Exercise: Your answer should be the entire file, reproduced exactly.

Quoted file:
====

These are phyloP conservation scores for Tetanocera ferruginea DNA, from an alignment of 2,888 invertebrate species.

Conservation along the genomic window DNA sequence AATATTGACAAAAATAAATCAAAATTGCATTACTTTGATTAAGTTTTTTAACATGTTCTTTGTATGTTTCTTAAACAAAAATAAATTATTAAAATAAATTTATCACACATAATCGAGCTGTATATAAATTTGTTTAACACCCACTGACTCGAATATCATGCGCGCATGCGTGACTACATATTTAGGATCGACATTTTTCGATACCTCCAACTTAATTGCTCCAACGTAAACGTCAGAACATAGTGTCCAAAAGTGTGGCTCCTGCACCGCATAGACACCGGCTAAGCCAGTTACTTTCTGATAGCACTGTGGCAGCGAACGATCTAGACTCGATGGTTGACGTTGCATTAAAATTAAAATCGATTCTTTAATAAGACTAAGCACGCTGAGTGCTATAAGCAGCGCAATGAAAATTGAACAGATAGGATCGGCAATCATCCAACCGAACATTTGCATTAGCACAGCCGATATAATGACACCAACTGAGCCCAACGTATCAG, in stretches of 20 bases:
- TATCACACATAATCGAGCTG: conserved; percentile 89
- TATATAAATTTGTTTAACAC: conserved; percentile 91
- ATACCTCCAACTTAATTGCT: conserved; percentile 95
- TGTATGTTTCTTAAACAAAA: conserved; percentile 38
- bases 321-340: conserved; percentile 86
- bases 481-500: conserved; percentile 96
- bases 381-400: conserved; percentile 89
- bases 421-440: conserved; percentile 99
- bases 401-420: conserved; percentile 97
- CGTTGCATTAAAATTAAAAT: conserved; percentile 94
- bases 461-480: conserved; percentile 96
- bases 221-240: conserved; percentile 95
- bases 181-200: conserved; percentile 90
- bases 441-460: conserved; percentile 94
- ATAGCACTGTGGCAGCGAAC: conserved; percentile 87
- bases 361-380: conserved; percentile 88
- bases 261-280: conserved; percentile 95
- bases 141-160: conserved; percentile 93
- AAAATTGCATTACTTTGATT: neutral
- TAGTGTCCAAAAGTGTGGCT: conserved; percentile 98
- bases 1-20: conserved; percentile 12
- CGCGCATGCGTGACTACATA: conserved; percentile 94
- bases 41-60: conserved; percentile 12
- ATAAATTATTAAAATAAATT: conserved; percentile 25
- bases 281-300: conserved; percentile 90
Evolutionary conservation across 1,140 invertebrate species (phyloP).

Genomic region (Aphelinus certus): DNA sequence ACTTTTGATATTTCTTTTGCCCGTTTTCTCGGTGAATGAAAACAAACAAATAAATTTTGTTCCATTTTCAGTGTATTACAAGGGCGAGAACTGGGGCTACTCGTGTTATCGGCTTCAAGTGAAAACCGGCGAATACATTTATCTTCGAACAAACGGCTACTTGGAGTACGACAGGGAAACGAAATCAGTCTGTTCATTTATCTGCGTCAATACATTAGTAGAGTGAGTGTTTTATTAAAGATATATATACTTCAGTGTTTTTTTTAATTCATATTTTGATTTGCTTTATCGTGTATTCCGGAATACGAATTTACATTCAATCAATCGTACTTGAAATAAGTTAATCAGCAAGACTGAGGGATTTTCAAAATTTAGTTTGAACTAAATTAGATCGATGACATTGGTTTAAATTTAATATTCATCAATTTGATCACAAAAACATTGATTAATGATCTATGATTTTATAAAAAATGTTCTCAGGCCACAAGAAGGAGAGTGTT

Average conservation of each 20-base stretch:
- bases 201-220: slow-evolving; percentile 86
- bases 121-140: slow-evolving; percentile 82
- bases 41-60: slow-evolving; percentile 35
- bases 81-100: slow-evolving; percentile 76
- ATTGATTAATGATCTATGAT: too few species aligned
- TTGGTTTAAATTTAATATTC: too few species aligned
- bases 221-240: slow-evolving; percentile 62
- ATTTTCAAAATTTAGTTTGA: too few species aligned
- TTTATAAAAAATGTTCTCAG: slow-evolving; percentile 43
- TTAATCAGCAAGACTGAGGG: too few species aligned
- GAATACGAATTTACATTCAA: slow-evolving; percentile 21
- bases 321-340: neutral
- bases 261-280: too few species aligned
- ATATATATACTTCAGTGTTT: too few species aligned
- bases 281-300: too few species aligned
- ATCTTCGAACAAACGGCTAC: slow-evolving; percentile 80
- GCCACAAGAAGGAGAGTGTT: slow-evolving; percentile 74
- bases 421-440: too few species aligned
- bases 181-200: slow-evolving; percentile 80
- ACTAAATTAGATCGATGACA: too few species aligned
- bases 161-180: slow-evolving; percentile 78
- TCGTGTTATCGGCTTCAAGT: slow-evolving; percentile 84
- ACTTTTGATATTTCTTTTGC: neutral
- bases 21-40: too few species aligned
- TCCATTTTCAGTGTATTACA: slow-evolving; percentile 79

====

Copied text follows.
These are phyloP conservation scores for Tetanocera ferruginea DNA, from an alignment of 2,888 invertebrate species.

Conservation along the genomic window DNA sequence AATATTGACAAAAATAAATCAAAATTGCATTACTTTGATTAAGTTTTTTAACATGTTCTTTGTATGTTTCTTAAACAAAAATAAATTATTAAAATAAATTTATCACACATAATCGAGCTGTATATAAATTTGTTTAACACCCACTGACTCGAATATCATGCGCGCATGCGTGACTACATATTTAGGATCGACATTTTTCGATACCTCCAACTTAATTGCTCCAACGTAAACGTCAGAACATAGTGTCCAAAAGTGTGGCTCCTGCACCGCATAGACACCGGCTAAGCCAGTTACTTTCTGATAGCACTGTGGCAGCGAACGATCTAGACTCGATGGTTGACGTTGCATTAAAATTAAAATCGATTCTTTAATAAGACTAAGCACGCTGAGTGCTATAAGCAGCGCAATGAAAATTGAACAGATAGGATCGGCAATCATCCAACCGAACATTTGCATTAGCACAGCCGATATAATGACACCAACTGAGCCCAACGTATCAG, in stretches of 20 bases:
- TATCACACATAATCGAGCTG: conserved; percentile 89
- TATATAAATTTGTTTAACAC: conserved; percentile 91
- ATACCTCCAACTTAATTGCT: conserved; percentile 95
- TGTATGTTTCTTAAACAAAA: conserved; percentile 38
- bases 321-340: conserved; percentile 86
- bases 481-500: conserved; percentile 96
- bases 381-400: conserved; percentile 89
- bases 421-440: conserved; percentile 99
- bases 401-420: conserved; percentile 97
- CGTTGCATTAAAATTAAAAT: conserved; percentile 94
- bases 461-480: conserved; percentile 96
- bases 221-240: conserved; percentile 95
- bases 181-200: conserved; percentile 90
- bases 441-460: conserved; percentile 94
- ATAGCACTGTGGCAGCGAAC: conserved; percentile 87
- bases 361-380: conserved; percentile 88
- bases 261-280: conserved; percentile 95
- bases 141-160: conserved; percentile 93
- AAAATTGCATTACTTTGATT: neutral
- TAGTGTCCAAAAGTGTGGCT: conserved; percentile 98
- bases 1-20: conserved; percentile 12
- CGCGCATGCGTGACTACATA: conserved; percentile 94
- bases 41-60: conserved; percentile 12
- ATAAATTATTAAAATAAATT: conserved; percentile 25
- bases 281-300: conserved; percentile 90
Evolutionary conservation across 1,140 invertebrate species (phyloP).

Genomic region (Aphelinus certus): DNA sequence ACTTTTGATATTTCTTTTGCCCGTTTTCTCGGTGAATGAAAACAAACAAATAAATTTTGTTCCATTTTCAGTGTATTACAAGGGCGAGAACTGGGGCTACTCGTGTTATCGGCTTCAAGTGAAAACCGGCGAATACATTTATCTTCGAACAAACGGCTACTTGGAGTACGACAGGGAAACGAAATCAGTCTGTTCATTTATCTGCGTCAATACATTAGTAGAGTGAGTGTTTTATTAAAGATATATATACTTCAGTGTTTTTTTTAATTCATATTTTGATTTGCTTTATCGTGTATTCCGGAATACGAATTTACATTCAATCAATCGTACTTGAAATAAGTTAATCAGCAAGACTGAGGGATTTTCAAAATTTAGTTTGAACTAAATTAGATCGATGACATTGGTTTAAATTTAATATTCATCAATTTGATCACAAAAACATTGATTAATGATCTATGATTTTATAAAAAATGTTCTCAGGCCACAAGAAGGAGAGTGTT

Average conservation of each 20-base stretch:
- bases 201-220: slow-evolving; percentile 86
- bases 121-140: slow-evolving; percentile 82
- bases 41-60: slow-evolving; percentile 35
- bases 81-100: slow-evolving; percentile 76
- ATTGATTAATGATCTATGAT: too few species aligned
- TTGGTTTAAATTTAATATTC: too few species aligned
- bases 221-240: slow-evolving; percentile 62
- ATTTTCAAAATTTAGTTTGA: too few species aligned
- TTTATAAAAAATGTTCTCAG: slow-evolving; percentile 43
- TTAATCAGCAAGACTGAGGG: too few species aligned
- GAATACGAATTTACATTCAA: slow-evolving; percentile 21
- bases 321-340: neutral
- bases 261-280: too few species aligned
- ATATATATACTTCAGTGTTT: too few species aligned
- bases 281-300: too few species aligned
- ATCTTCGAACAAACGGCTAC: slow-evolving; percentile 80
- GCCACAAGAAGGAGAGTGTT: slow-evolving; percentile 74
- bases 421-440: too few species aligned
- bases 181-200: slow-evolving; percentile 80
- ACTAAATTAGATCGATGACA: too few species aligned
- bases 161-180: slow-evolving; percentile 78
- TCGTGTTATCGGCTTCAAGT: slow-evolving; percentile 84
- ACTTTTGATATTTCTTTTGC: neutral
- bases 21-40: too few species aligned
- TCCATTTTCAGTGTATTACA: slow-evolving; percentile 79